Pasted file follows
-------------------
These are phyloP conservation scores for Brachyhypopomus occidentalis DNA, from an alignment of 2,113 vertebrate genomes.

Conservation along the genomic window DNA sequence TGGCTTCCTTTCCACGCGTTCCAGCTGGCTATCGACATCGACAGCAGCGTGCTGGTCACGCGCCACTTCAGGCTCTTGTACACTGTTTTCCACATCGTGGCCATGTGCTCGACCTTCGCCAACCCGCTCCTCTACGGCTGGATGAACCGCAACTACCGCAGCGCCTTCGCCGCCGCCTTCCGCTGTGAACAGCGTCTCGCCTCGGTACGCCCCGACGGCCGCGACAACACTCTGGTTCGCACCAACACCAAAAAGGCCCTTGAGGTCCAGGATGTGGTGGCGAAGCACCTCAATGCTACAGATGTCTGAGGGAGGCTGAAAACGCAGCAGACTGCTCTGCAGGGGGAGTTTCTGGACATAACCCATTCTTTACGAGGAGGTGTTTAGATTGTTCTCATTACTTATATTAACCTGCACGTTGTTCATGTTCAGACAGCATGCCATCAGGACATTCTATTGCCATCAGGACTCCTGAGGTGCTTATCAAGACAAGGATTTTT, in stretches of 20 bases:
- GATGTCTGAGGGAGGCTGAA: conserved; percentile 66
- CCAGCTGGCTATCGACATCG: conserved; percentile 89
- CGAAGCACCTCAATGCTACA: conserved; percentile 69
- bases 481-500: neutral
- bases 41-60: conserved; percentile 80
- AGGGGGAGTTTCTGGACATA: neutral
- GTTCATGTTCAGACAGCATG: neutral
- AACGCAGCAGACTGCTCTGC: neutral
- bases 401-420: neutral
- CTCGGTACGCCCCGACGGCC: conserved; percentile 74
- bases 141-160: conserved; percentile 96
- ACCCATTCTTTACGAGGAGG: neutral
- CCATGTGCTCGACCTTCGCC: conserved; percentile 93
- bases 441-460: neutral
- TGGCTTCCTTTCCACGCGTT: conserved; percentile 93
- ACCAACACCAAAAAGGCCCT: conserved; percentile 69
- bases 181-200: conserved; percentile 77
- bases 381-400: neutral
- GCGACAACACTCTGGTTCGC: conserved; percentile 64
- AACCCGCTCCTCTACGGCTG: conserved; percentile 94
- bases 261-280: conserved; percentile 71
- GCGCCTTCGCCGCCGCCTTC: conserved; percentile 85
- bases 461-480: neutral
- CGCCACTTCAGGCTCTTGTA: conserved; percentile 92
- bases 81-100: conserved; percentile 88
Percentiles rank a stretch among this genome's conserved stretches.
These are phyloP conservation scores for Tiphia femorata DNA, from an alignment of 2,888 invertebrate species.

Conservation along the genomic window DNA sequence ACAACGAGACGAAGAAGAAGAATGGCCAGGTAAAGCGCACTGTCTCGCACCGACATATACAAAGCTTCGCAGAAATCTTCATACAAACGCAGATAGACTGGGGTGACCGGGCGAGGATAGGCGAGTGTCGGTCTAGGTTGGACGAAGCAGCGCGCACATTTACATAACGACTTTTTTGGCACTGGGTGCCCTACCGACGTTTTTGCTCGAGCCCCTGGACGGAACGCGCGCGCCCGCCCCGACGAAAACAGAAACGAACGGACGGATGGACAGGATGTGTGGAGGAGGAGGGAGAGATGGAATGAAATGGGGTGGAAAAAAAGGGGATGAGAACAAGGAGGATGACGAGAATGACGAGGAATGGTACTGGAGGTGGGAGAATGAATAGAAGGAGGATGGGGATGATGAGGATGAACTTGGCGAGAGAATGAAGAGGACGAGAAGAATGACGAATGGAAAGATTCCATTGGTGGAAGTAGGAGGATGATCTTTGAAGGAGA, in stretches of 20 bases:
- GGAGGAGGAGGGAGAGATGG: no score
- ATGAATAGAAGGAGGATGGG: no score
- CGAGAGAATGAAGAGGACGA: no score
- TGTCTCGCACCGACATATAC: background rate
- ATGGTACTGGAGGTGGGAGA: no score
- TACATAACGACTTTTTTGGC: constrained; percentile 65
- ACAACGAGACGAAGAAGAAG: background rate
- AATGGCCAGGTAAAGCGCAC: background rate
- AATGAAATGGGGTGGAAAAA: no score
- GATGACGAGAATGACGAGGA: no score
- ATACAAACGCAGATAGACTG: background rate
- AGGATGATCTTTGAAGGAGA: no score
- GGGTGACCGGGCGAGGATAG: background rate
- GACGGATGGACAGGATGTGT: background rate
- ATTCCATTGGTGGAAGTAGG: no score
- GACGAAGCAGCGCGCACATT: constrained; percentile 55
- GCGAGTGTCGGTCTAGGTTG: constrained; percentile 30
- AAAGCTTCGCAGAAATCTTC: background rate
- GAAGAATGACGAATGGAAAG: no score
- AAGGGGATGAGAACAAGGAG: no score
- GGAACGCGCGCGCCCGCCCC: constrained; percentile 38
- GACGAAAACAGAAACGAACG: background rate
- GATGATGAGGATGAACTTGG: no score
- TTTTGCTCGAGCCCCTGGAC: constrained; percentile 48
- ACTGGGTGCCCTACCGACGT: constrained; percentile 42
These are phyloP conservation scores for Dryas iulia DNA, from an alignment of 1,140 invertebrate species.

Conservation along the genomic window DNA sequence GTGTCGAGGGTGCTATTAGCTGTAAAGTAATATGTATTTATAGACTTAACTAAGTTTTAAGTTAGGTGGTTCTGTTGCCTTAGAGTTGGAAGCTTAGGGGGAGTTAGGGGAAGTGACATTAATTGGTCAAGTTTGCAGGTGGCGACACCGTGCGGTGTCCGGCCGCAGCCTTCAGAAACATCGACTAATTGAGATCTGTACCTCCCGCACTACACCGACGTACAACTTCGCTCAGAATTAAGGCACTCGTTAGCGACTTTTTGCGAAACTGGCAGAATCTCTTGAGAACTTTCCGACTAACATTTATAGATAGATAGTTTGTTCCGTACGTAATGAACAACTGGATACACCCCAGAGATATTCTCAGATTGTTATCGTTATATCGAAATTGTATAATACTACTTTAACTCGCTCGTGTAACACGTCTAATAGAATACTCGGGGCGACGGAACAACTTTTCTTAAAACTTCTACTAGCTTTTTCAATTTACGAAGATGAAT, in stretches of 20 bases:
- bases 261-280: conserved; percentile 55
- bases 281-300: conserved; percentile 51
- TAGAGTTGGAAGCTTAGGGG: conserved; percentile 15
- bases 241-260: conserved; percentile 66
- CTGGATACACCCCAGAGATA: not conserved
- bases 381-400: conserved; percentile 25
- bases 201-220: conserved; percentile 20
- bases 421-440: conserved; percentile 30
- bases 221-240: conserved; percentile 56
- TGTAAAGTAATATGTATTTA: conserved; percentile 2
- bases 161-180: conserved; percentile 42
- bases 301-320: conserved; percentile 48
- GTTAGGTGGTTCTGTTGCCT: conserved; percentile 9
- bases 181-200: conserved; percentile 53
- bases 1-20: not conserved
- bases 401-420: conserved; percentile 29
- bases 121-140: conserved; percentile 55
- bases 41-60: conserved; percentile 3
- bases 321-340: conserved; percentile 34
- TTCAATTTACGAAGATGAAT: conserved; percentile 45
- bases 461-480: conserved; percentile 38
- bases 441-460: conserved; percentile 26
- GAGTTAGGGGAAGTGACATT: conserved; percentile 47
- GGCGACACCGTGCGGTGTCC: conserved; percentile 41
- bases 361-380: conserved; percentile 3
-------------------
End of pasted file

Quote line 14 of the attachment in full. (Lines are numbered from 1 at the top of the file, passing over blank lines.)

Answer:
- ACCCATTCTTTACGAGGAGG: neutral